A prominent Calgarian tweeted that I am an "eco-teorrist," proving he is both an extreme polemicist and a lazy speller.

(My favourite, however, was when a detractor mused in an open letter to then-Premier Notley that she can "understand what drives some people to the point of making a death threat" and that my AER board appointment "could very well be one of those instances that pushes someone to the brink." Which, unless I'm mistaken, is itself a death threat, even if a pathetically passive-aggressive one.)

Sure enough, I was not spared from criticism from the other side of the Great Pipeline Divide following my pro-TMX comments.

I was accused of being an "unwavering industry collaborator," which I took to be a compliment until I realized the commenter meant in a Vichy France kind of way.

That slight I could take, but then the same person claimed that my "'pragmatic' environmentalism defies the science."

There it was, my brand hacked for all to see! The indignity.

Encouraging surprises

Eventually, however, a couple of surprising developments left me wondering if, perhaps, the middle is a little less lonely than it appears.

The first surprise was the overwhelmingly positive counter-response to my pro-TMX stand from people all over the country. Unfortunately, these are people who are more likely to send you a private congratulatory email than fire off a flaming tweet, so their voices are not often heard above the "It's a Carbon Bomb!" versus "Canada Is Out to Get Alberta!" bipolar din on social media.

Pro- and anti-pipeline protesters face off in downtown Calgary in January 2019 after 14 people were arrested in northern B.C. for opposing a gas pipeline. (CBC)

The second surprise was when I found myself in July speaking in a Red Deer College room, at a conference called "Reboot Alberta."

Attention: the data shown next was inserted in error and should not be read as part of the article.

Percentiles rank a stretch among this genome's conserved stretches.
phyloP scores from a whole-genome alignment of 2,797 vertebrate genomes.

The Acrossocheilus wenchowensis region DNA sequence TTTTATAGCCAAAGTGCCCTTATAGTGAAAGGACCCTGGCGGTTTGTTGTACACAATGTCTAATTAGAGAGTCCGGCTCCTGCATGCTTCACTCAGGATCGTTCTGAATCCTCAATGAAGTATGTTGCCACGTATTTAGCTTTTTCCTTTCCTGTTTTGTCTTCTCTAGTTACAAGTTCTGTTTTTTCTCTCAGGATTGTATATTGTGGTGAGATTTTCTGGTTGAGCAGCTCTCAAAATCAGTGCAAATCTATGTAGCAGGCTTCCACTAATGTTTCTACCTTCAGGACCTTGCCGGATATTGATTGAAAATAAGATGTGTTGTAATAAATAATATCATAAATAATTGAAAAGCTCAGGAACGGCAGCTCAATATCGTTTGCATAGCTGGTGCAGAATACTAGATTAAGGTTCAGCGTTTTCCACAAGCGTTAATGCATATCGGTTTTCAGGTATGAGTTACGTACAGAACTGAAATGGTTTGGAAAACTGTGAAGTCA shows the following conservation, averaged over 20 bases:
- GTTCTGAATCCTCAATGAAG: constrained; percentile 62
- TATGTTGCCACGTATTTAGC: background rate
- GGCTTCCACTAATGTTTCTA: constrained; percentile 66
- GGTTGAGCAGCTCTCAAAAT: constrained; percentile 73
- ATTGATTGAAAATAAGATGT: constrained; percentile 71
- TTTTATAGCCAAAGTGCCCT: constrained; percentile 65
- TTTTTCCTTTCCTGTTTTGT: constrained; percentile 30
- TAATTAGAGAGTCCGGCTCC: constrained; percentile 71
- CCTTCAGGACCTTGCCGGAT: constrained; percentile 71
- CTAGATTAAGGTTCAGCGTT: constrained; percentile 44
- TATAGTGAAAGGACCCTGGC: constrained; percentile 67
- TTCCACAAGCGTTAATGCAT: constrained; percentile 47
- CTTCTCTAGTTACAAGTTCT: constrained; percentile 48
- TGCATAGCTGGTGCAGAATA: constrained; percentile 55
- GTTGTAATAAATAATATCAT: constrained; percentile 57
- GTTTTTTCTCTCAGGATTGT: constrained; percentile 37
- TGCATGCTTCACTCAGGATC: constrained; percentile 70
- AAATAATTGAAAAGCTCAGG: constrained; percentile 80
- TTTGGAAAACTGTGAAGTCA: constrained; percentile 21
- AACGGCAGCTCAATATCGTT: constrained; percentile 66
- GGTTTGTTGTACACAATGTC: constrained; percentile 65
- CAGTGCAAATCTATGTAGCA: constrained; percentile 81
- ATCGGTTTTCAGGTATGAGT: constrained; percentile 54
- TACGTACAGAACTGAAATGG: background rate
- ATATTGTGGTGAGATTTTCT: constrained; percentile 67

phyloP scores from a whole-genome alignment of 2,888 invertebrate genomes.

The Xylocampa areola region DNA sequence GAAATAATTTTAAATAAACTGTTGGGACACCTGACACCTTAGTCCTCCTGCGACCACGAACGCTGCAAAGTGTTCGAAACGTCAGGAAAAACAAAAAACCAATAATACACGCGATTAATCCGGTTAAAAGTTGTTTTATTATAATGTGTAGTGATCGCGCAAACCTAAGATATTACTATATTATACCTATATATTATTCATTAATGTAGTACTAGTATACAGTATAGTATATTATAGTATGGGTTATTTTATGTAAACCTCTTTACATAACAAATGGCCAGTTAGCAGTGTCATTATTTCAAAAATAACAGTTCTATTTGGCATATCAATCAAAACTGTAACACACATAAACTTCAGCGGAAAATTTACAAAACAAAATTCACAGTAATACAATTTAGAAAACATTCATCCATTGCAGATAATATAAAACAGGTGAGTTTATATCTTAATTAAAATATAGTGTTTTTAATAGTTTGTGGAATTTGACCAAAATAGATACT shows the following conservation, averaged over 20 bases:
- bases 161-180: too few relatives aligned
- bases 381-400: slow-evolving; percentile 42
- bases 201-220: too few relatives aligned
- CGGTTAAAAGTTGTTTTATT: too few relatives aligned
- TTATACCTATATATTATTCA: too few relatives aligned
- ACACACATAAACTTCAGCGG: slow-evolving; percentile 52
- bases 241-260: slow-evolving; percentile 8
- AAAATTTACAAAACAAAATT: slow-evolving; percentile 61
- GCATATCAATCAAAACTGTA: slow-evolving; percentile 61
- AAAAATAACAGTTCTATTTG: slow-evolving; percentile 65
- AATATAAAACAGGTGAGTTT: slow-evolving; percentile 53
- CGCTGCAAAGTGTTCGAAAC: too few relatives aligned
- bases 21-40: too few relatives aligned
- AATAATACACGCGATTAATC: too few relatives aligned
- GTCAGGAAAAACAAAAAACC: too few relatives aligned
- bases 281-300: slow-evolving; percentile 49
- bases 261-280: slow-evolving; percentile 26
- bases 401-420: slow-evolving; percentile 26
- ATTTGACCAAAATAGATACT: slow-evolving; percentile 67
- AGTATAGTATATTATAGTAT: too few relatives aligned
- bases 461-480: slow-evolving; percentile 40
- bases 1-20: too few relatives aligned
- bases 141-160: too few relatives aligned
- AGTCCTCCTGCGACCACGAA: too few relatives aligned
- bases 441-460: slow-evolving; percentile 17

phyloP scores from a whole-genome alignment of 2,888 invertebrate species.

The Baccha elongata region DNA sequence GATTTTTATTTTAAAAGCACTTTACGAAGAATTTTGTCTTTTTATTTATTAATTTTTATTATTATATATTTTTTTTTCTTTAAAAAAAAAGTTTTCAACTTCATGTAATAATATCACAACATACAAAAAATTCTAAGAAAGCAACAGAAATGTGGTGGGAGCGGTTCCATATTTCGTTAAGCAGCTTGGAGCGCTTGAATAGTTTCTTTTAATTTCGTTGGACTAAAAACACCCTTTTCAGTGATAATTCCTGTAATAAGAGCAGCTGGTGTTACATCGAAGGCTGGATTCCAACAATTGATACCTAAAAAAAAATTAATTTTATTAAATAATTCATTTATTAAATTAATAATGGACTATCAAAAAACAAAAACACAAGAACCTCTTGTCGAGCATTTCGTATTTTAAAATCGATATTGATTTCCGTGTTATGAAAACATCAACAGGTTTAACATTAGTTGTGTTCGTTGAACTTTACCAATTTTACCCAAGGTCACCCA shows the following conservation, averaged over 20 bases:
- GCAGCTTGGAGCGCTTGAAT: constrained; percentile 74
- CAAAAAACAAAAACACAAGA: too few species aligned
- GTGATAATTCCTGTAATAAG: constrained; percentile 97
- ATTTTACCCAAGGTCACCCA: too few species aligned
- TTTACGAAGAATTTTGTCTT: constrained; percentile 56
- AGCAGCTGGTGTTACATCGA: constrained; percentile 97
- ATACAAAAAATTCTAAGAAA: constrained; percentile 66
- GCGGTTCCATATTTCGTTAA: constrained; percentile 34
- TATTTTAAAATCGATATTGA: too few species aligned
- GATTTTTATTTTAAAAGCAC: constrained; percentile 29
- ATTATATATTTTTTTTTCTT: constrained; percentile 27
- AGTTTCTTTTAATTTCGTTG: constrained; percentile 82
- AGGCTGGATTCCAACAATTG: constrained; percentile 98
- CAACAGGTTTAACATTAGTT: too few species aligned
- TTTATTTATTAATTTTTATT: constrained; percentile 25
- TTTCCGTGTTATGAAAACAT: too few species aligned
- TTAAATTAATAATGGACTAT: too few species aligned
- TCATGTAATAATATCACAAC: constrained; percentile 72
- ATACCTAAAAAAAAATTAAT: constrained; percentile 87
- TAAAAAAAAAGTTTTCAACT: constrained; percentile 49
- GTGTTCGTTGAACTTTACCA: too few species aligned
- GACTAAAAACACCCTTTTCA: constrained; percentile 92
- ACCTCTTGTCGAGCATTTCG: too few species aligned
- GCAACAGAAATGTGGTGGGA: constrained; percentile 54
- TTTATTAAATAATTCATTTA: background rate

Organized by long-time activist Ken Chapman, Reboot felt like a support group meeting for Albertans wandering the political wilderness in search of a home for their solidly middle-of-the-road views.

The radical middle

I heard from many the strong desire to reclaim the political middle as safe space. One attendee, Maggie Hanna, coined it the "radical middle" and has written a top 10 list on how to inhabit it.

As long as social media continues to devolve into a forum for spewing road rage, safely inhabiting the radical middle will remain difficult. But it needs to happen.

The type of "radical" collaboration I was part of in 2014-2015, when environmental leaders and chief executives of Canada's largest energy companies spent a year co-creating policy solutions, would be near impossible today. And that's a shame.

I firmly believe that we need more of that cross-sector collaboration, not less, if we are to successfully navigate great disrupters to Alberta's energy sector like AI and climate change.

Now, I'm confident there's a majority that feels the same way. It's just quiet, perhaps cowed into silence by the extremes on both sides of the left-right spectrum.

Let us be cowed no more. Together we can proudly raise our rational, pragmatic voices to make our beloved middle safe again.


Ed Whittingham is the former executive director of the Pembina Institute, a national energy/environment NGO. Whittingham was named one of Alberta’s 50 Most Influential People in 2016, and his op-eds have been published in newspapers and magazines across Canada and internationally.